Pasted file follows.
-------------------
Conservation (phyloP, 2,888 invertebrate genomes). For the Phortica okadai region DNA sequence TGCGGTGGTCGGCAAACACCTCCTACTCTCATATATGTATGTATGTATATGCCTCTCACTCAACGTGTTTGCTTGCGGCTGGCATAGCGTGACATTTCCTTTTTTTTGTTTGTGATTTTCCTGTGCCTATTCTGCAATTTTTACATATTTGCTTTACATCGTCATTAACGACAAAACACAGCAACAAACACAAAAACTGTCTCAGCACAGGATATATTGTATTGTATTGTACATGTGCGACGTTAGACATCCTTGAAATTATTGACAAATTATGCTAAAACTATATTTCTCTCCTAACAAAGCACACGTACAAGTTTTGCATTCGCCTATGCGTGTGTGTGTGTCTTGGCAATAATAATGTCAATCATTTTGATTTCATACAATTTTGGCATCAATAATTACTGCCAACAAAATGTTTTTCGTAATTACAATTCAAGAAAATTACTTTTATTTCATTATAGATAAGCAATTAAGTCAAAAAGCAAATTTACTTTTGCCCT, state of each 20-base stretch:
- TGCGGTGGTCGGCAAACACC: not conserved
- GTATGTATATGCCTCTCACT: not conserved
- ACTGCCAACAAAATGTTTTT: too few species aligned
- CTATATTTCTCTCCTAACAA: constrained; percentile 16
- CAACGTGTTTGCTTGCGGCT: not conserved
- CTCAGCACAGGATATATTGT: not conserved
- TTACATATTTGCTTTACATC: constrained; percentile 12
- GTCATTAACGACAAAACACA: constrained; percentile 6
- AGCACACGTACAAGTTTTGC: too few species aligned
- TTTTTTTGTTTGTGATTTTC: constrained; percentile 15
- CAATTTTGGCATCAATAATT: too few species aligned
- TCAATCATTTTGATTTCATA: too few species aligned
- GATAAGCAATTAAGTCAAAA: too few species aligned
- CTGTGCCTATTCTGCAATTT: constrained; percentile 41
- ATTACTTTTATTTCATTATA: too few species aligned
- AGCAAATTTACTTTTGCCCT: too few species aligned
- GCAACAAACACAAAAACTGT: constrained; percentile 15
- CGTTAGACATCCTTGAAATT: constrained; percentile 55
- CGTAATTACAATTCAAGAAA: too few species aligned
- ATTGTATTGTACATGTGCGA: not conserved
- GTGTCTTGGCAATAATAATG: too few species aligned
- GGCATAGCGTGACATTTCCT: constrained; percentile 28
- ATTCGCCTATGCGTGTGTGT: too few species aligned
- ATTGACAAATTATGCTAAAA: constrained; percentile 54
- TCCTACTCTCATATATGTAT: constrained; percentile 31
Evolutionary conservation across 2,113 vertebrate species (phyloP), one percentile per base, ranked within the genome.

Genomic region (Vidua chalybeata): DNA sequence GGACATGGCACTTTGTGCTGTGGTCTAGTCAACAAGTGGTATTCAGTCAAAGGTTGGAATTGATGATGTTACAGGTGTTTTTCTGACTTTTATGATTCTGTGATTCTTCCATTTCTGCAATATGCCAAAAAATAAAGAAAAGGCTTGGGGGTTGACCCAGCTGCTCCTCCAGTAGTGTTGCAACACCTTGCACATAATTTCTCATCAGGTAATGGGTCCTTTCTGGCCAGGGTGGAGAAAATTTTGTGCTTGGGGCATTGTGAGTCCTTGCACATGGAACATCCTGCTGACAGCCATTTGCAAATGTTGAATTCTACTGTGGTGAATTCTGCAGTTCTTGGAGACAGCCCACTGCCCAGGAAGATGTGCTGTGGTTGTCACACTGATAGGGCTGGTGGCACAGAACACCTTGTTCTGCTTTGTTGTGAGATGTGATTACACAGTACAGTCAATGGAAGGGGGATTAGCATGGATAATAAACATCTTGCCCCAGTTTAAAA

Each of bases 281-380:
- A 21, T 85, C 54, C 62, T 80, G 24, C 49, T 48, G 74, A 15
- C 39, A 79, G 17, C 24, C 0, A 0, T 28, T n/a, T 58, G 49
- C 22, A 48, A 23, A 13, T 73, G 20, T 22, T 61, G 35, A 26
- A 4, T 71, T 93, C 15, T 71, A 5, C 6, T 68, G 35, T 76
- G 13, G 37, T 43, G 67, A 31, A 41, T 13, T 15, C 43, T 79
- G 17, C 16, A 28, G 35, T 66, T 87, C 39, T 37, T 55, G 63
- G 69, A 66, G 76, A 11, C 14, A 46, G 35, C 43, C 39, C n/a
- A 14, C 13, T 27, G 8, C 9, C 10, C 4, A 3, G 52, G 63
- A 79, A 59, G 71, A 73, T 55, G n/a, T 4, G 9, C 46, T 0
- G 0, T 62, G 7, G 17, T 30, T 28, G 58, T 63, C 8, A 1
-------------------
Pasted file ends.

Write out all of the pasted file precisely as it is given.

Conservation (phyloP, 2,888 invertebrate genomes). For the Phortica okadai region DNA sequence TGCGGTGGTCGGCAAACACCTCCTACTCTCATATATGTATGTATGTATATGCCTCTCACTCAACGTGTTTGCTTGCGGCTGGCATAGCGTGACATTTCCTTTTTTTTGTTTGTGATTTTCCTGTGCCTATTCTGCAATTTTTACATATTTGCTTTACATCGTCATTAACGACAAAACACAGCAACAAACACAAAAACTGTCTCAGCACAGGATATATTGTATTGTATTGTACATGTGCGACGTTAGACATCCTTGAAATTATTGACAAATTATGCTAAAACTATATTTCTCTCCTAACAAAGCACACGTACAAGTTTTGCATTCGCCTATGCGTGTGTGTGTGTCTTGGCAATAATAATGTCAATCATTTTGATTTCATACAATTTTGGCATCAATAATTACTGCCAACAAAATGTTTTTCGTAATTACAATTCAAGAAAATTACTTTTATTTCATTATAGATAAGCAATTAAGTCAAAAAGCAAATTTACTTTTGCCCT, state of each 20-base stretch:
- TGCGGTGGTCGGCAAACACC: not conserved
- GTATGTATATGCCTCTCACT: not conserved
- ACTGCCAACAAAATGTTTTT: too few species aligned
- CTATATTTCTCTCCTAACAA: constrained; percentile 16
- CAACGTGTTTGCTTGCGGCT: not conserved
- CTCAGCACAGGATATATTGT: not conserved
- TTACATATTTGCTTTACATC: constrained; percentile 12
- GTCATTAACGACAAAACACA: constrained; percentile 6
- AGCACACGTACAAGTTTTGC: too few species aligned
- TTTTTTTGTTTGTGATTTTC: constrained; percentile 15
- CAATTTTGGCATCAATAATT: too few species aligned
- TCAATCATTTTGATTTCATA: too few species aligned
- GATAAGCAATTAAGTCAAAA: too few species aligned
- CTGTGCCTATTCTGCAATTT: constrained; percentile 41
- ATTACTTTTATTTCATTATA: too few species aligned
- AGCAAATTTACTTTTGCCCT: too few species aligned
- GCAACAAACACAAAAACTGT: constrained; percentile 15
- CGTTAGACATCCTTGAAATT: constrained; percentile 55
- CGTAATTACAATTCAAGAAA: too few species aligned
- ATTGTATTGTACATGTGCGA: not conserved
- GTGTCTTGGCAATAATAATG: too few species aligned
- GGCATAGCGTGACATTTCCT: constrained; percentile 28
- ATTCGCCTATGCGTGTGTGT: too few species aligned
- ATTGACAAATTATGCTAAAA: constrained; percentile 54
- TCCTACTCTCATATATGTAT: constrained; percentile 31
Evolutionary conservation across 2,113 vertebrate species (phyloP), one percentile per base, ranked within the genome.

Genomic region (Vidua chalybeata): DNA sequence GGACATGGCACTTTGTGCTGTGGTCTAGTCAACAAGTGGTATTCAGTCAAAGGTTGGAATTGATGATGTTACAGGTGTTTTTCTGACTTTTATGATTCTGTGATTCTTCCATTTCTGCAATATGCCAAAAAATAAAGAAAAGGCTTGGGGGTTGACCCAGCTGCTCCTCCAGTAGTGTTGCAACACCTTGCACATAATTTCTCATCAGGTAATGGGTCCTTTCTGGCCAGGGTGGAGAAAATTTTGTGCTTGGGGCATTGTGAGTCCTTGCACATGGAACATCCTGCTGACAGCCATTTGCAAATGTTGAATTCTACTGTGGTGAATTCTGCAGTTCTTGGAGACAGCCCACTGCCCAGGAAGATGTGCTGTGGTTGTCACACTGATAGGGCTGGTGGCACAGAACACCTTGTTCTGCTTTGTTGTGAGATGTGATTACACAGTACAGTCAATGGAAGGGGGATTAGCATGGATAATAAACATCTTGCCCCAGTTTAAAA

Each of bases 281-380:
- A 21, T 85, C 54, C 62, T 80, G 24, C 49, T 48, G 74, A 15
- C 39, A 79, G 17, C 24, C 0, A 0, T 28, T n/a, T 58, G 49
- C 22, A 48, A 23, A 13, T 73, G 20, T 22, T 61, G 35, A 26
- A 4, T 71, T 93, C 15, T 71, A 5, C 6, T 68, G 35, T 76
- G 13, G 37, T 43, G 67, A 31, A 41, T 13, T 15, C 43, T 79
- G 17, C 16, A 28, G 35, T 66, T 87, C 39, T 37, T 55, G 63
- G 69, A 66, G 76, A 11, C 14, A 46, G 35, C 43, C 39, C n/a
- A 14, C 13, T 27, G 8, C 9, C 10, C 4, A 3, G 52, G 63
- A 79, A 59, G 71, A 73, T 55, G n/a, T 4, G 9, C 46, T 0
- G 0, T 62, G 7, G 17, T 30, T 28, G 58, T 63, C 8, A 1